To suggest that dodging easy, obvious questions is some kind of patriotic exercise, intended to honor American troops, is so patently ridiculous that Bush ought to be embarrassed. Answers like these were knee-jerk reactions throughout much of the Bush/Cheney era, and the fact that the former governor is reading from the same script reinforces the worst fears about his candidacy.
Philadelphia Mayor Michael Nutter talks with Rachel Maddow about rescue workers at the site of the crash of Amtrak train 188 continuing to comb through the wreckage to make sure all passengers are accounted for as investigators piece together clues. watch
Samantha Phillips, director of emergency management for Philadelphia, talks with Rachel Maddow about the coordination of the emergency response to the crash of Amtrak train 188 and progress being made on identifying all of the passengers. watch
Rachel Maddow reports on how lessons from previous train crashes led to the development of the "positive train control" safety feature, which could have prevented the Amtrak 188 crash were it not for indolent governance of the U.S. rail system. watch
* The latest from Philadelphia: "The Amtrak train that jumped the tracks late Tuesday evening was likely traveling faster than 100 miles per hour when it approached a bend in the rail where the limit is half that speed, the National Transportation Safety Board (NTSB) confirmed on Wednesday."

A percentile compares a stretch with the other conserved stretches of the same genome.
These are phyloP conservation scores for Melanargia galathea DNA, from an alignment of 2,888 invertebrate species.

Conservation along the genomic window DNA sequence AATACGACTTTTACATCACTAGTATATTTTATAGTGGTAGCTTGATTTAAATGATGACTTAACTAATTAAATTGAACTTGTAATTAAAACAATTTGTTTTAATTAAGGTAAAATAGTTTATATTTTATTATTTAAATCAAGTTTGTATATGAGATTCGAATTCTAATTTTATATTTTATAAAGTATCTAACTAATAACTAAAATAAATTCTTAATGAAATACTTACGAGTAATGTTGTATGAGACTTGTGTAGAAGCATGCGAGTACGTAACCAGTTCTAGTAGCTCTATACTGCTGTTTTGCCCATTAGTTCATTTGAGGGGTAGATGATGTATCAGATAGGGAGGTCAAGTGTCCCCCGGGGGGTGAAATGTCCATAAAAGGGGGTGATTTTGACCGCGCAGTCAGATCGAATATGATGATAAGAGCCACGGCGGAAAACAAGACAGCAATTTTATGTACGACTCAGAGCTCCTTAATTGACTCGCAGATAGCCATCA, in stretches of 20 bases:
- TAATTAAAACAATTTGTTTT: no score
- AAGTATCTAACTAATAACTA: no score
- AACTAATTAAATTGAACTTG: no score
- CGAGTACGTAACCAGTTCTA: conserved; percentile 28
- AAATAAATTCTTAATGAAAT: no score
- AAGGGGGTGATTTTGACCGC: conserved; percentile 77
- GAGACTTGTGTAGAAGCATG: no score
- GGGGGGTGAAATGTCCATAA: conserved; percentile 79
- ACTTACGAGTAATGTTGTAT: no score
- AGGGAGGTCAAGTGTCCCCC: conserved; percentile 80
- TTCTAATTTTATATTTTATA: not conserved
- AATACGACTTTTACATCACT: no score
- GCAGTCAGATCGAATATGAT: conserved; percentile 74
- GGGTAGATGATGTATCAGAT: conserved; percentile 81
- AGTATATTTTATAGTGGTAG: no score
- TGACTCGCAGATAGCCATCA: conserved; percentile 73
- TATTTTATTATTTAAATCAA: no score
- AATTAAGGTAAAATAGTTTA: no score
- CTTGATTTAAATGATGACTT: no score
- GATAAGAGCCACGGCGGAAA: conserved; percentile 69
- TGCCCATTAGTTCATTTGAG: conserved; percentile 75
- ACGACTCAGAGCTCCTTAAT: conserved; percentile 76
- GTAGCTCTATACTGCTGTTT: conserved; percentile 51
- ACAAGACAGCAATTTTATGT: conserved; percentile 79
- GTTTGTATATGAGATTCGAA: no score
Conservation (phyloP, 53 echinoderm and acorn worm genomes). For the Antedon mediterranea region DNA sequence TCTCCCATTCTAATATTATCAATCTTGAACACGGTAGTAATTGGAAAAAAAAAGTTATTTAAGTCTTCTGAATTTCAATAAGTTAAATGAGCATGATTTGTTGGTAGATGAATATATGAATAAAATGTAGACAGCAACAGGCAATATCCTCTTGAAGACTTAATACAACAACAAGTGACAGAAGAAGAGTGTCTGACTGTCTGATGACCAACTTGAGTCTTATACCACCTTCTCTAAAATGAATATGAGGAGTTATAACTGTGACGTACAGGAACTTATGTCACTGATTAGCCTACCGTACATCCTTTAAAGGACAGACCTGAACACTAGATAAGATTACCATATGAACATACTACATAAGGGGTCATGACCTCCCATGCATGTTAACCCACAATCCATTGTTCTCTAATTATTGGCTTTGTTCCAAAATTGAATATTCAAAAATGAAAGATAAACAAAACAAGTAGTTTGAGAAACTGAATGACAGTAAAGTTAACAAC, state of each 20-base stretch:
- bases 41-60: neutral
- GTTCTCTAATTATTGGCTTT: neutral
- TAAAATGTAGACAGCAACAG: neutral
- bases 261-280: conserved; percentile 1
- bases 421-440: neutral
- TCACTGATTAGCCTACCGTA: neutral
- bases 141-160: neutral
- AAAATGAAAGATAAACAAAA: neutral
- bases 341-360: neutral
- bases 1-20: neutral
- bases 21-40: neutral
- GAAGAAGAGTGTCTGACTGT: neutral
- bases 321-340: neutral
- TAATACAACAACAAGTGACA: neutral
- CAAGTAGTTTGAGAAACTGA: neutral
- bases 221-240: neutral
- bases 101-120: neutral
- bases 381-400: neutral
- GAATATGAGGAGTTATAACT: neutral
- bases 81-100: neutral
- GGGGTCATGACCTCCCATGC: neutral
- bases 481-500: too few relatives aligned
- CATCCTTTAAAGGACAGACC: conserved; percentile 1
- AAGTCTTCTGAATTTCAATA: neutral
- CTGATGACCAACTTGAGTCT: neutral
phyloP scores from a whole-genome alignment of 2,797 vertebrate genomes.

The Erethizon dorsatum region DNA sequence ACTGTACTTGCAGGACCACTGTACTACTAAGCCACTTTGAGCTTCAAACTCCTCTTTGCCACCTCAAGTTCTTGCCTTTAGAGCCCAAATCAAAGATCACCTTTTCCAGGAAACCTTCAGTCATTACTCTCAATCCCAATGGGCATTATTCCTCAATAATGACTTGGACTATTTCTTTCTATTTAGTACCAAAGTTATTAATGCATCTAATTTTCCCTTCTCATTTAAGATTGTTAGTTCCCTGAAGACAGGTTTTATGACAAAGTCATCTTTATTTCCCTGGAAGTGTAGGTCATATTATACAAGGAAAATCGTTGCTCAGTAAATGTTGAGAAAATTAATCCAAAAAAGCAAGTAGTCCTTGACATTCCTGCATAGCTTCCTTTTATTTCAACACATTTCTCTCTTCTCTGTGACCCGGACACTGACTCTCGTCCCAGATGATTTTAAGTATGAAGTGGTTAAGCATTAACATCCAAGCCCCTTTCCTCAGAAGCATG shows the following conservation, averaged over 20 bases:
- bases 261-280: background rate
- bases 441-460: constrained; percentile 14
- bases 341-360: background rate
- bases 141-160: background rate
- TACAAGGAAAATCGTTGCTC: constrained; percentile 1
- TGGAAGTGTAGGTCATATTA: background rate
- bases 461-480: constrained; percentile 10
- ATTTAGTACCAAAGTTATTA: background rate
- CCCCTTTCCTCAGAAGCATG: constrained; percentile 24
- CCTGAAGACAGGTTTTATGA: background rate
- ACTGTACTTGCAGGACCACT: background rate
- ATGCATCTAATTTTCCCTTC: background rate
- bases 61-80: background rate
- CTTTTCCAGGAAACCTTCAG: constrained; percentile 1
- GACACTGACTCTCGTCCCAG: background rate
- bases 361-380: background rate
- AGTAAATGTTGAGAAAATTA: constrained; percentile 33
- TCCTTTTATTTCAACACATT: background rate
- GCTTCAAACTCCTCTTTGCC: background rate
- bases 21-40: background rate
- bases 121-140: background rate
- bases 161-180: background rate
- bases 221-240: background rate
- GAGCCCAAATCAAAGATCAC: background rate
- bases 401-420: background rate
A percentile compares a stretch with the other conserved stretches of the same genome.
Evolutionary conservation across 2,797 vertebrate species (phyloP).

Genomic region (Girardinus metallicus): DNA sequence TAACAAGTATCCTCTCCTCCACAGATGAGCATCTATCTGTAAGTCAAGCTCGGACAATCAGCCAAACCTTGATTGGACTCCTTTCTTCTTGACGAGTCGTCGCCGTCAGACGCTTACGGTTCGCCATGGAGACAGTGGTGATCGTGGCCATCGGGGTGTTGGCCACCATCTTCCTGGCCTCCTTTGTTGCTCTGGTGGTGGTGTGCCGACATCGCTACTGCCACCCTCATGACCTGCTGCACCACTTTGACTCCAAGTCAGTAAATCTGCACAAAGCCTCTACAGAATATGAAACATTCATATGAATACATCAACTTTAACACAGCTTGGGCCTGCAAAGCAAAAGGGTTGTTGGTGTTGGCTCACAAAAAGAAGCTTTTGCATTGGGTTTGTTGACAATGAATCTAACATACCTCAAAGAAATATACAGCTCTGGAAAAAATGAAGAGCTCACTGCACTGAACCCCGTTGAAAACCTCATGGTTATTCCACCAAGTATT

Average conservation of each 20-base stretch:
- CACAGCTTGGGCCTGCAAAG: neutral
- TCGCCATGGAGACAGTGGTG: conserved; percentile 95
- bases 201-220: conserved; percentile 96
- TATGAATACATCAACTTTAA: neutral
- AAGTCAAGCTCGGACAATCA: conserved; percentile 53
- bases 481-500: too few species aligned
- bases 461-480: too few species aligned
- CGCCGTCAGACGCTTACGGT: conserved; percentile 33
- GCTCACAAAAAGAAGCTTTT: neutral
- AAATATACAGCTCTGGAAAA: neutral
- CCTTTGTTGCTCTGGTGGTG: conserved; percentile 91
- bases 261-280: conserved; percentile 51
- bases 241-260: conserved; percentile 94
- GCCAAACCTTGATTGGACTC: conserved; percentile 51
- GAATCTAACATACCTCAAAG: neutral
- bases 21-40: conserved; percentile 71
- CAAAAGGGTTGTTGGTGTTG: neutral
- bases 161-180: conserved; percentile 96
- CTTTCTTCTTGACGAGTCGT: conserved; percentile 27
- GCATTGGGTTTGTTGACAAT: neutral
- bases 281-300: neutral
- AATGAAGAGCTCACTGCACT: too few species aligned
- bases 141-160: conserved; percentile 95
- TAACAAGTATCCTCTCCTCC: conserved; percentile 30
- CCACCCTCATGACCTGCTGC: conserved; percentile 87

* Yesterday, fast-track was in deep trouble. Today, it's progressing: "Less than 24 hours after Senate Democrats blocked President Obama's free trade push, leaders in both parties agreed Wednesday on a path toward granting the president accelerated authority to complete a major accord ringing the Pacific Ocean."
* Syria: "International inspectors have found traces of banned toxic chemicals in at least three military locations in Syria, four diplomats and officials said, less than two years after President Bashar al-Assad agreed to dismantle the country's chemical arsenal."
* ISIS: "The deputy leader of ISIS has been killed in an airstrike by the U.S.-led coalition, Iraq's government announced Wednesday. A video posted on the Ministry of Defense's official website showed what was purported to be the attack that killed Abu Alaa al-Afri while he was holding a meeting at a mosque in Iraq's northern Tal Afar province."